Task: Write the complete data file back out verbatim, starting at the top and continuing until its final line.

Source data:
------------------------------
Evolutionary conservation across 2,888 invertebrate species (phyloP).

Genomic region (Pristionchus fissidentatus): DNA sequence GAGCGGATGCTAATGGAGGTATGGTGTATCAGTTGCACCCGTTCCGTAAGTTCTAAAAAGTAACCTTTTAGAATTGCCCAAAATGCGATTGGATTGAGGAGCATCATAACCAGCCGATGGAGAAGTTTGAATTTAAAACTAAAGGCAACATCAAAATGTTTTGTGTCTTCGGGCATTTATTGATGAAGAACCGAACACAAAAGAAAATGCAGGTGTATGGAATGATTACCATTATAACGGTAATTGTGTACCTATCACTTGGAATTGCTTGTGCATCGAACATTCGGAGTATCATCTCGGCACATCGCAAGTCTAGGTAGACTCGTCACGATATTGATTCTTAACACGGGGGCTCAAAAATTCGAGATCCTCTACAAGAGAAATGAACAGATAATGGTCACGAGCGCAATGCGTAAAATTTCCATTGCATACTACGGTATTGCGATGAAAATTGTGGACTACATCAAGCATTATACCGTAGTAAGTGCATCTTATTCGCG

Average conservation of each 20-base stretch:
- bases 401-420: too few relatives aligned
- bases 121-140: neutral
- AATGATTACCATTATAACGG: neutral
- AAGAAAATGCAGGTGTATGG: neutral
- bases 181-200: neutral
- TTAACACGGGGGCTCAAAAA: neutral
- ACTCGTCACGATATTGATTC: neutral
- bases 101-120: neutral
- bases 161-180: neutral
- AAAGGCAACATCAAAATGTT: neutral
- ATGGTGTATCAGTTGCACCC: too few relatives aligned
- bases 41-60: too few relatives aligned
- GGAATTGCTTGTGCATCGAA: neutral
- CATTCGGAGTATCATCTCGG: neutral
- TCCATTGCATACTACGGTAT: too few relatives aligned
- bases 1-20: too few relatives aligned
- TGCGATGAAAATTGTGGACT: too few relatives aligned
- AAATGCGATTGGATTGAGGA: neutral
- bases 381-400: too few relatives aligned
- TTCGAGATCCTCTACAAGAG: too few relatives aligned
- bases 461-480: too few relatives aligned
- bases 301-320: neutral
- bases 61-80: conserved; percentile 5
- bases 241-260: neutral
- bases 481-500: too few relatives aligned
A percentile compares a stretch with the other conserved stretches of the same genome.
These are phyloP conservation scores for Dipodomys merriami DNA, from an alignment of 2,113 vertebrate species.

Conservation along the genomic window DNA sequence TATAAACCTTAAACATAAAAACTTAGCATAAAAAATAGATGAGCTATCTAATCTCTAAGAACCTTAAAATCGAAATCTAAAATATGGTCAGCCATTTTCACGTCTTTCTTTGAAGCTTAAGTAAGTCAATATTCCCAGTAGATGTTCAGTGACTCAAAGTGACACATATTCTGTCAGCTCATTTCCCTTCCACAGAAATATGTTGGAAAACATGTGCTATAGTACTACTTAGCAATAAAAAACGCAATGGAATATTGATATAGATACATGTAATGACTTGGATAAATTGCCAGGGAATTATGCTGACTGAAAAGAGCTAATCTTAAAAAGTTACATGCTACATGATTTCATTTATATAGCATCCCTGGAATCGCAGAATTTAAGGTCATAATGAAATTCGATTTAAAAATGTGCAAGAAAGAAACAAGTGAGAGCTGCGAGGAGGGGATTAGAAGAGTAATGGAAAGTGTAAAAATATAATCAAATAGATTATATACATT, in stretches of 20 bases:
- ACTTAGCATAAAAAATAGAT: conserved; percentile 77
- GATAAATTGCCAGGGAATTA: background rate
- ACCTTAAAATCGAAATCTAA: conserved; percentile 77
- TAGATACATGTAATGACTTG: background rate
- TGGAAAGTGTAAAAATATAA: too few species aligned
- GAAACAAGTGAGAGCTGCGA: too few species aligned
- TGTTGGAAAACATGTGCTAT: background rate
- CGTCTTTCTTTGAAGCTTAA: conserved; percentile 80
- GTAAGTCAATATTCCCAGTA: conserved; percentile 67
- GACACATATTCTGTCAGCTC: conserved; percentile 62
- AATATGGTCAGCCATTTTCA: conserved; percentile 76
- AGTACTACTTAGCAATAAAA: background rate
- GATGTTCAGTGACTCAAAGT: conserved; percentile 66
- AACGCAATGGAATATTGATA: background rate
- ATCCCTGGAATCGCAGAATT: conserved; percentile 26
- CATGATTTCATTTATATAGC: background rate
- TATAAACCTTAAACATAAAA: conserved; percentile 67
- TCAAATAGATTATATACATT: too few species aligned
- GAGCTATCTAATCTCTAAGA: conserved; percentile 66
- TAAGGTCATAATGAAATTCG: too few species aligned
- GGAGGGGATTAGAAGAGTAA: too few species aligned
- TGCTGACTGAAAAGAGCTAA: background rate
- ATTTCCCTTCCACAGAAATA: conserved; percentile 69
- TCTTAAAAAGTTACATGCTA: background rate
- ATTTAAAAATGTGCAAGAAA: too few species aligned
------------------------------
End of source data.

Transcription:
Evolutionary conservation across 2,888 invertebrate species (phyloP).

Genomic region (Pristionchus fissidentatus): DNA sequence GAGCGGATGCTAATGGAGGTATGGTGTATCAGTTGCACCCGTTCCGTAAGTTCTAAAAAGTAACCTTTTAGAATTGCCCAAAATGCGATTGGATTGAGGAGCATCATAACCAGCCGATGGAGAAGTTTGAATTTAAAACTAAAGGCAACATCAAAATGTTTTGTGTCTTCGGGCATTTATTGATGAAGAACCGAACACAAAAGAAAATGCAGGTGTATGGAATGATTACCATTATAACGGTAATTGTGTACCTATCACTTGGAATTGCTTGTGCATCGAACATTCGGAGTATCATCTCGGCACATCGCAAGTCTAGGTAGACTCGTCACGATATTGATTCTTAACACGGGGGCTCAAAAATTCGAGATCCTCTACAAGAGAAATGAACAGATAATGGTCACGAGCGCAATGCGTAAAATTTCCATTGCATACTACGGTATTGCGATGAAAATTGTGGACTACATCAAGCATTATACCGTAGTAAGTGCATCTTATTCGCG

Average conservation of each 20-base stretch:
- bases 401-420: too few relatives aligned
- bases 121-140: neutral
- AATGATTACCATTATAACGG: neutral
- AAGAAAATGCAGGTGTATGG: neutral
- bases 181-200: neutral
- TTAACACGGGGGCTCAAAAA: neutral
- ACTCGTCACGATATTGATTC: neutral
- bases 101-120: neutral
- bases 161-180: neutral
- AAAGGCAACATCAAAATGTT: neutral
- ATGGTGTATCAGTTGCACCC: too few relatives aligned
- bases 41-60: too few relatives aligned
- GGAATTGCTTGTGCATCGAA: neutral
- CATTCGGAGTATCATCTCGG: neutral
- TCCATTGCATACTACGGTAT: too few relatives aligned
- bases 1-20: too few relatives aligned
- TGCGATGAAAATTGTGGACT: too few relatives aligned
- AAATGCGATTGGATTGAGGA: neutral
- bases 381-400: too few relatives aligned
- TTCGAGATCCTCTACAAGAG: too few relatives aligned
- bases 461-480: too few relatives aligned
- bases 301-320: neutral
- bases 61-80: conserved; percentile 5
- bases 241-260: neutral
- bases 481-500: too few relatives aligned
A percentile compares a stretch with the other conserved stretches of the same genome.
These are phyloP conservation scores for Dipodomys merriami DNA, from an alignment of 2,113 vertebrate species.

Conservation along the genomic window DNA sequence TATAAACCTTAAACATAAAAACTTAGCATAAAAAATAGATGAGCTATCTAATCTCTAAGAACCTTAAAATCGAAATCTAAAATATGGTCAGCCATTTTCACGTCTTTCTTTGAAGCTTAAGTAAGTCAATATTCCCAGTAGATGTTCAGTGACTCAAAGTGACACATATTCTGTCAGCTCATTTCCCTTCCACAGAAATATGTTGGAAAACATGTGCTATAGTACTACTTAGCAATAAAAAACGCAATGGAATATTGATATAGATACATGTAATGACTTGGATAAATTGCCAGGGAATTATGCTGACTGAAAAGAGCTAATCTTAAAAAGTTACATGCTACATGATTTCATTTATATAGCATCCCTGGAATCGCAGAATTTAAGGTCATAATGAAATTCGATTTAAAAATGTGCAAGAAAGAAACAAGTGAGAGCTGCGAGGAGGGGATTAGAAGAGTAATGGAAAGTGTAAAAATATAATCAAATAGATTATATACATT, in stretches of 20 bases:
- ACTTAGCATAAAAAATAGAT: conserved; percentile 77
- GATAAATTGCCAGGGAATTA: background rate
- ACCTTAAAATCGAAATCTAA: conserved; percentile 77
- TAGATACATGTAATGACTTG: background rate
- TGGAAAGTGTAAAAATATAA: too few species aligned
- GAAACAAGTGAGAGCTGCGA: too few species aligned
- TGTTGGAAAACATGTGCTAT: background rate
- CGTCTTTCTTTGAAGCTTAA: conserved; percentile 80
- GTAAGTCAATATTCCCAGTA: conserved; percentile 67
- GACACATATTCTGTCAGCTC: conserved; percentile 62
- AATATGGTCAGCCATTTTCA: conserved; percentile 76
- AGTACTACTTAGCAATAAAA: background rate
- GATGTTCAGTGACTCAAAGT: conserved; percentile 66
- AACGCAATGGAATATTGATA: background rate
- ATCCCTGGAATCGCAGAATT: conserved; percentile 26
- CATGATTTCATTTATATAGC: background rate
- TATAAACCTTAAACATAAAA: conserved; percentile 67
- TCAAATAGATTATATACATT: too few species aligned
- GAGCTATCTAATCTCTAAGA: conserved; percentile 66
- TAAGGTCATAATGAAATTCG: too few species aligned
- GGAGGGGATTAGAAGAGTAA: too few species aligned
- TGCTGACTGAAAAGAGCTAA: background rate
- ATTTCCCTTCCACAGAAATA: conserved; percentile 69
- TCTTAAAAAGTTACATGCTA: background rate
- ATTTAAAAATGTGCAAGAAA: too few species aligned